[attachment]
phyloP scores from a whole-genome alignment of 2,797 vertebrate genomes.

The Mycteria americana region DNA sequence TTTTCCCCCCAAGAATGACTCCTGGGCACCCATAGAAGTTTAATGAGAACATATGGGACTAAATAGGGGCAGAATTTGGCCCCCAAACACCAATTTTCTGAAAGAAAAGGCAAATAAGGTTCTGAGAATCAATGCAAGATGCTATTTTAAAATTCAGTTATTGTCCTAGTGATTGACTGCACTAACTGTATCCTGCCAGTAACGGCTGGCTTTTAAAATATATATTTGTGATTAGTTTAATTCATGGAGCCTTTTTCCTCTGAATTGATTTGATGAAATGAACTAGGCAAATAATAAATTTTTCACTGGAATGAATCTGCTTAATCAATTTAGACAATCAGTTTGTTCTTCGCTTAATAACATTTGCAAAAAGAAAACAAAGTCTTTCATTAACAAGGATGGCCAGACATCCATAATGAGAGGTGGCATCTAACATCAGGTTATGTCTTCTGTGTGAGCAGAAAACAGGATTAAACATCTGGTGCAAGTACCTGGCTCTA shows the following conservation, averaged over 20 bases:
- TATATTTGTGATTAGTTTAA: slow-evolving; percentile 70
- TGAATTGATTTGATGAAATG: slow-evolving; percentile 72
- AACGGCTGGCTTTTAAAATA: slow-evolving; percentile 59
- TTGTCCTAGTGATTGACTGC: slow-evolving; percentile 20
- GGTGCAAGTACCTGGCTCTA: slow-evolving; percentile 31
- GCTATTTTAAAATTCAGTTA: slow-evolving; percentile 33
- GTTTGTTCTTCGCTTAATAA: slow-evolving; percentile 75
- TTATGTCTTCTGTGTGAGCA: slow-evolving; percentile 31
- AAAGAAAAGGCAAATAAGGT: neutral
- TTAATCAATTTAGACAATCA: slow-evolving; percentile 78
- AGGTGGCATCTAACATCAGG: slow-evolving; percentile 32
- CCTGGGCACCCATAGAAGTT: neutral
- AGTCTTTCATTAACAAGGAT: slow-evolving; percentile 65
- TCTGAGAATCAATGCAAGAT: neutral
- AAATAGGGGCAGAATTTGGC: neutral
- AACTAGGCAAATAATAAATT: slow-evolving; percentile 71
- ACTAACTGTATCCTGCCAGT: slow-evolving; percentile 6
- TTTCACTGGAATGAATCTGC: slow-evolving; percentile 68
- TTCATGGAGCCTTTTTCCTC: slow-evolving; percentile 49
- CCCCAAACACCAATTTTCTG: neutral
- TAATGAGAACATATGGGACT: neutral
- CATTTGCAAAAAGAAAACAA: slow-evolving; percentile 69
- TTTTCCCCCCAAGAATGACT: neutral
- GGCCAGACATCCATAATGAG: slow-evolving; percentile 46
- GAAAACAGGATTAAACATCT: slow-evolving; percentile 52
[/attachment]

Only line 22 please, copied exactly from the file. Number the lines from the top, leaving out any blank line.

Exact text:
- CCCCAAACACCAATTTTCTG: neutral